More Operational Benefits
Besides the need to evaluate and strengthen relationships with the best suppliers for both raw supplies and services, an SRM enterprise system can help an energy firm increase operational efficiency in several other key areas.

  • Applications to address purchasing, inventory, asset management, expenses and payables along with projects and budgets are integrated to keep an eye on expenditures and monitor in real-time, all parts of the supplier chain.

  • The system can integrate and centralize enterprise functions over geographic lines, lines of business and holding companies
  • Purchasing and procurement is seamlessly linked to FERC accounting requirements, incorporating codes and standards.
  • Stock inventories can be managed more effectively so facilities management and preventative maintenance can occur without impacting 24x7 operations.

    Challenges Remain
    The ultimate benefits of SRM systems – namely, significant cost-savings and improved efficiency and customer service – are realistic and achievable, although not without their challenges. Some challenges include:

    The missing link; contract negotiation:
    There are three main steps to SRM: identification of suppliers, both existing and new, with which to establish preferred relationships; negotiation of relationships; and real-time collaboration with these suppliers across the entire source to settle process, including during critical business events such as when customer demand spikes. Many of today’s SRM systems focus on simple purchasing transactions, but do not yet handle negotiation and optimization of relationships.

    However, by automating the the other non-procurement tasks around managing supplier relationships – namely sourcing, which often subsumes a huge amount of time for procurement departments; invoicing and settlement, which often yields huge paper trails; and supplier performance management, which provides the real-time analytics required to identify problem areas -- employees can focus on more strategic activities, including contract negotiation. Another challenge is change management within the firms looking at SRM.

    Change Management
    Energy companies looking to implement any new system should be prepared for some friction – not only from within, but from its supplier ranks. New SRM systems have been known to intimidate suppliers a bit. With the companies now mandating that information be sent to the system “this way or that way,” suppliers can easily become overwhelmed. The good news is that today’s SRM systems can accommodate diverse types of electronic information exchange. In addition, a Web-enabled solution is easily accessible, no matter the level of technological sophistication on the supplier side. To overcome resistance, energy companies must be prepared to really build the business case both internally and among suppliers. They will need to clearly explain the benefits – i.e. for energy companies, better supplier relationships with the choice suppliers and services workforce; for suppliers, more business and faster payment.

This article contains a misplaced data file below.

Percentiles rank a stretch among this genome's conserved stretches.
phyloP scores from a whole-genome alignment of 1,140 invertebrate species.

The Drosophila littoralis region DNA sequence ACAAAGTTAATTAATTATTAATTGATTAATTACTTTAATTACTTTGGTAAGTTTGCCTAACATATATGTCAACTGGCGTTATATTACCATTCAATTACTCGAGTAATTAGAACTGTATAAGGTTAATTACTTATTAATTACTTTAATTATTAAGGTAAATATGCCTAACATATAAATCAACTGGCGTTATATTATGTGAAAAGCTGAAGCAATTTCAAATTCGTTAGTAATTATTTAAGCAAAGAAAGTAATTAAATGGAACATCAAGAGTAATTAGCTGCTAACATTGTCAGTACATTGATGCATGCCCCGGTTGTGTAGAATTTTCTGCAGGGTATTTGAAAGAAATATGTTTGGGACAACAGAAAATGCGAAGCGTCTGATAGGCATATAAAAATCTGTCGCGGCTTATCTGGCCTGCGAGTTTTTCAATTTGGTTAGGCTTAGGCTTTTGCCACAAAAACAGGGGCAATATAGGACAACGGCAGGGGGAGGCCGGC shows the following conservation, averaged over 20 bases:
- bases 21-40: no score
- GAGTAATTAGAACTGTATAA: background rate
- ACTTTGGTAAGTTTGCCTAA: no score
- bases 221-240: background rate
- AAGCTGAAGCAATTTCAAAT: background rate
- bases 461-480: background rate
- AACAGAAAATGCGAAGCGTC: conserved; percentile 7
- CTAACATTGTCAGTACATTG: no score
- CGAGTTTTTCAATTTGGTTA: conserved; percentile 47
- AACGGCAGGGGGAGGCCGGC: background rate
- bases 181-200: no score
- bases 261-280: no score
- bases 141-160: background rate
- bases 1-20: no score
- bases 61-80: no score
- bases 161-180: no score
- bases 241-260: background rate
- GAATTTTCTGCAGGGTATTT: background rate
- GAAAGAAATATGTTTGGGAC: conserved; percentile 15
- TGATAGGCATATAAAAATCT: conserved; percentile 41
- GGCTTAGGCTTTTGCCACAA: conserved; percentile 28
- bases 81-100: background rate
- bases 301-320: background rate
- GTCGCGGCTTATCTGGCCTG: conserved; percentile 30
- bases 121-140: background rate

Conclusion
    As today’s economic climate puts more and more pressure on energy companys’ bottom line, the time has come for a closer analysis of supplier relationships. Despite some challenges, an SRM system provides one of the best ways for an energy company to evaluate the “fit” each supplier has with the company and make changes as needed for cost savings and greater operational efficiency. By adding key decision making tools in areas including procurement, labor management and competitive sourcing, an SRM system centralizes these business critical activities in real-time, keeping close tabs on the bottom line, a necessity in today’s tougher business climate.